Soundcloud — Reshaping the Cloud (Part 1)
Show me the Music
As a musician and active music lover I often find myself in search of new music. Having played music myself for many years I like to keep up to date with new and upcoming music both locally and internationally. I often find myself scouring through mountains of music across the net trying to find the next Arctic Monkeys. With the rise of online sharing it has become increasingly easier to find and listen to music of any genre imaginable. Platforms like Youtube, Spotify and Deezer provide avenues to find and share not only your favourite well established superstars but also unsigned, unheard hidden gems.
A platform I like to use is Soundcloud. This online social sound platform provides music lovers with access to an abundance of hit artists, new music and remixes. Users are made up of listeners and content providers (E.g. musicians). The array of users is described by Soundcloud as “a vibrant group of individuals with different views, opinions and cultural backgrounds.” With an audience of 175 million unique listeners and content creators uploading 12 hours worth of audio every minute there’s always potential to stumble upon a hidden toe tapper or head banger.
That Vinyl is Scratched
Although hugely successful I often find myself hitting dead ends and getting frustrated when using Soundcloud to navigate the site and search for music. Their lack of structure, limited functionality and inconsistencies in design create a disjointed experience which has often lead me to hit exit and open my trusted Spotify (Especially when it comes to the the desktop experience compared to the mobile experience).
As a result I’ve decided to examine the platform to understand the current flow with the aim of identifying a way to improve the experience by focusing on social psychological factors such as cognitive load, emotion and perception, grouping forms elements that make up the information architecture, and exploring the use of a common design language and content layout that all contribute to the overall experience for a music enthusiast.
Unearth the Sound
After having a good dig around on both desktop and mobile I have identified a number of key areas that could be investigated further to heighten the Soundcloud experience. For the purpose of this project I have focused on the mobile application experience.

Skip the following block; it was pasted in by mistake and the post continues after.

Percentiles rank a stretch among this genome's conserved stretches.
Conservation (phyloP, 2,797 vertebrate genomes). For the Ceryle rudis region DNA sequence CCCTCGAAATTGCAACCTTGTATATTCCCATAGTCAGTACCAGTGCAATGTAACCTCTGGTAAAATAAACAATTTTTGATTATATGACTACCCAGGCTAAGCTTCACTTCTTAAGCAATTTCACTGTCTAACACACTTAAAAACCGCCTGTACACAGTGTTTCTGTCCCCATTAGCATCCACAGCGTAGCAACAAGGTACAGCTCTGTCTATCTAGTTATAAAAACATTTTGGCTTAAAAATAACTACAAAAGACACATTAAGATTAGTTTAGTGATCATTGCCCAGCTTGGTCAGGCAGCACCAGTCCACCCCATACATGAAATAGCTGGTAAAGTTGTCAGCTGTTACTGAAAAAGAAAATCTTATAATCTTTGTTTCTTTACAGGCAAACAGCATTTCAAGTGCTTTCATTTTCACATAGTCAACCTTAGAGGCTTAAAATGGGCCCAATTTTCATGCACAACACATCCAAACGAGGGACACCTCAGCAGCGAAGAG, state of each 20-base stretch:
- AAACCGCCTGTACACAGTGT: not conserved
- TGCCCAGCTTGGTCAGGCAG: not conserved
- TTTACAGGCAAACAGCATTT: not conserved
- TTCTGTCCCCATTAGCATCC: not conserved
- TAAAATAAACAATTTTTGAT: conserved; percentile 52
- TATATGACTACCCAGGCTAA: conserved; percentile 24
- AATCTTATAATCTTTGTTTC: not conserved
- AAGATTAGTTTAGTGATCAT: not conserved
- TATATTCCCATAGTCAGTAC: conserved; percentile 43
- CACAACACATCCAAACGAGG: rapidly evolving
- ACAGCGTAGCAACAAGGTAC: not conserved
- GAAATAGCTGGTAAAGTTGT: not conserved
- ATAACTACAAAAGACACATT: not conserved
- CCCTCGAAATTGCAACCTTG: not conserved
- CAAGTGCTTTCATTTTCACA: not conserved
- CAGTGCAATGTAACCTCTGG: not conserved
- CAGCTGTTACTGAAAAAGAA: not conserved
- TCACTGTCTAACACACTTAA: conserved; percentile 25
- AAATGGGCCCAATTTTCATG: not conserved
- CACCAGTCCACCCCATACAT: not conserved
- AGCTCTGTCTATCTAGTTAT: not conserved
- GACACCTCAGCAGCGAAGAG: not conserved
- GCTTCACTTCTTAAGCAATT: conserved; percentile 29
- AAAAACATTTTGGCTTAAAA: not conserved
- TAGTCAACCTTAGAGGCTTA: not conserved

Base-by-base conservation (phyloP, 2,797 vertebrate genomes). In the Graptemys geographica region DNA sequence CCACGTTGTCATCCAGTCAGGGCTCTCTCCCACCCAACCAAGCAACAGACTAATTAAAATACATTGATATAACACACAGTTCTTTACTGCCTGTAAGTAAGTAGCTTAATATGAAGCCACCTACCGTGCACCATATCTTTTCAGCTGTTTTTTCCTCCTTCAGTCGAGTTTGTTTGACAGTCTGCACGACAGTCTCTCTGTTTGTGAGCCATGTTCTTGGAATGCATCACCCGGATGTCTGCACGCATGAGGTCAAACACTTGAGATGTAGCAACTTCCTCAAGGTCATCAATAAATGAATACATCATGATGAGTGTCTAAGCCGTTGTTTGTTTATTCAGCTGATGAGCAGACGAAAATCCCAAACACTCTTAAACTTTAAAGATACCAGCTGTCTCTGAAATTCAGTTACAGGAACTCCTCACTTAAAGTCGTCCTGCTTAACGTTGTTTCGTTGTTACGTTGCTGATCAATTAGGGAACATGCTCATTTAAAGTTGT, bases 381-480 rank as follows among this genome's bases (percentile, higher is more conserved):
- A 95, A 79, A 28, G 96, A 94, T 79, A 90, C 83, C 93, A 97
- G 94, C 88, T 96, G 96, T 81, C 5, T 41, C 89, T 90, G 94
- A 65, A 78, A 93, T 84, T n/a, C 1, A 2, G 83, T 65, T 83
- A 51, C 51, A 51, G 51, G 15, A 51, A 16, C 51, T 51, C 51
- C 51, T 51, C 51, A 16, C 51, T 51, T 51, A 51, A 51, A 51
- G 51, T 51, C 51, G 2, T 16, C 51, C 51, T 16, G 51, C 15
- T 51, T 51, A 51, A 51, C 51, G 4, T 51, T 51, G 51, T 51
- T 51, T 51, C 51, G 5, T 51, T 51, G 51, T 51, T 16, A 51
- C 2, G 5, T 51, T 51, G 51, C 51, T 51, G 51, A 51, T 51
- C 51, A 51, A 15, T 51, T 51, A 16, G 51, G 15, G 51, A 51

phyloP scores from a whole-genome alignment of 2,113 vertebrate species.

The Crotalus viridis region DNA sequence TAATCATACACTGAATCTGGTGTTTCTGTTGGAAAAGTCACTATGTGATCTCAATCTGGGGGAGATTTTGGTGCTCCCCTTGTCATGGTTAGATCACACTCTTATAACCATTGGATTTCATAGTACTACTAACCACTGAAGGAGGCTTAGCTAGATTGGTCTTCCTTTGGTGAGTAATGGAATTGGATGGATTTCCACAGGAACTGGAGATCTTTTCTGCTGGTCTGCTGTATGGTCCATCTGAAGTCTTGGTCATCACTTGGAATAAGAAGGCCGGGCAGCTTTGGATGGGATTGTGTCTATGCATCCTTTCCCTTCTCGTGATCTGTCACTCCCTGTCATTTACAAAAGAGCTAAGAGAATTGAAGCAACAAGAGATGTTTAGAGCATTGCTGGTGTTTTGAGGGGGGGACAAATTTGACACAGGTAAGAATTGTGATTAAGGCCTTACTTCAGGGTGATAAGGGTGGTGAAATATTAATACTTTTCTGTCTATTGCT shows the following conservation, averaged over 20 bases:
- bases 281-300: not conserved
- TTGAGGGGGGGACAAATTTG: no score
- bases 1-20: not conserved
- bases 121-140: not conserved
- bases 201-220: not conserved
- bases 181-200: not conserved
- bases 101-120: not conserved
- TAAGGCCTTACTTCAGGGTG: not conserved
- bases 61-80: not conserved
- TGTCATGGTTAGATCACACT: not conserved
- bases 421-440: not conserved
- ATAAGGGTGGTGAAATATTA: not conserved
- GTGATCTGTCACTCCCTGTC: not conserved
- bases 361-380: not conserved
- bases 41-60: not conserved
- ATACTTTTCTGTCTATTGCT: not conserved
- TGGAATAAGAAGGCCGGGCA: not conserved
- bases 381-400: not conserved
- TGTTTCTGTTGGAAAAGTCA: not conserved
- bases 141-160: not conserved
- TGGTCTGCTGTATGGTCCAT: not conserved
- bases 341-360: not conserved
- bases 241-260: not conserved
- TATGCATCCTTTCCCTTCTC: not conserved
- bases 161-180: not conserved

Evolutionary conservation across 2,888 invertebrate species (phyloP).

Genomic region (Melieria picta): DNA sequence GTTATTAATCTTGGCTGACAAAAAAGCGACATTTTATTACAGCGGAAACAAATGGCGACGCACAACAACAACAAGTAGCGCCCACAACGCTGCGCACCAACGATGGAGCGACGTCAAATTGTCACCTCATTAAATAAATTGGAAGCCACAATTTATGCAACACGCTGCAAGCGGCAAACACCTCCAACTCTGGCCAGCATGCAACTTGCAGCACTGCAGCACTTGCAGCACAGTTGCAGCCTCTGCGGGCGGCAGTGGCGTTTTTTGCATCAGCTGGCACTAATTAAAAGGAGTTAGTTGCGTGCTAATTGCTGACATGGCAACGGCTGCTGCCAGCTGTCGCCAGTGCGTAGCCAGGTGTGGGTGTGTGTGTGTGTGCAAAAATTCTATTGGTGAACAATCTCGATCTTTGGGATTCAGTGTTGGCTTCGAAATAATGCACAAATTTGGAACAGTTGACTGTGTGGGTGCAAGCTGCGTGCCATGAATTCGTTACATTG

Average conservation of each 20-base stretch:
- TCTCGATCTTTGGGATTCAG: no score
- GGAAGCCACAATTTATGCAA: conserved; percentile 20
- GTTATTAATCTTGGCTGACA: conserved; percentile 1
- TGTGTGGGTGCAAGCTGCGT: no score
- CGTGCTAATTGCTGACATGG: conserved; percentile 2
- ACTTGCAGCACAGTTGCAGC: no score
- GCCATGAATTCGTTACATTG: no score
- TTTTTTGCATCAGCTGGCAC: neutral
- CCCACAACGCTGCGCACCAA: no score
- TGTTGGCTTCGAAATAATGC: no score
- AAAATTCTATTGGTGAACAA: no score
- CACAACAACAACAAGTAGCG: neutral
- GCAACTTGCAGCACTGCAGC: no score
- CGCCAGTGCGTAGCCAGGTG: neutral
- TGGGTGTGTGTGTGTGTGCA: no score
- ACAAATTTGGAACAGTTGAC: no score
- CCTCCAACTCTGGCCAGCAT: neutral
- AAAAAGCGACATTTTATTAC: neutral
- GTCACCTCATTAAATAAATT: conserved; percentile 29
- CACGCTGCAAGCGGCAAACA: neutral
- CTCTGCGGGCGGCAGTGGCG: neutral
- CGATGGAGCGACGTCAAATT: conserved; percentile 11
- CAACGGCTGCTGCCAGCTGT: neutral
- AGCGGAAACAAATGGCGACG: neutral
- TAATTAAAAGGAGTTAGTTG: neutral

Search and Filter
One of the main issues I’ve found is trying to find and filter tracks. The search filters are very limited. After performing a search there is no way to further filter content meaning users are required to scroll endlessly unbeknown to what they will find. There seems to be no structure with the results shown or hierarchy of information. Hashtags are used to categorise music genres. The hashtag genres are quite generic or overarching which makes it difficult to zone in on a specific music type or discover something worth of interest.
Controls and layout
The waveform interface is visually compelling but is not very practical. Some interactions with the interface are unnecessary and break the flow when exploring. Basic controls for manipulating audio have been replaced with gesture based interactions such as fast forward and rewind. Although fun to play with, is dragging the timeline of a song more intuitive for fast forwarding and rewinding or should they just use tried and tested controls? There is a lack in consistency with these controls on desktop and mobile and there also seems to be an unnecessary large amount of space used for each song which limits the visibility of the content and forces the user scroll considerable more than is needed.
Feeds, profiles and customisation
There is room to explore the possibility of social activity feeds between users, commenting and sharing related to tracks and artists they like, and also the ability to customise playlists and improve editing tools.
What song is next?
In the next post I will take a look at information architecture and see how principles can be applied to improve the structure and layout of Soundcloud.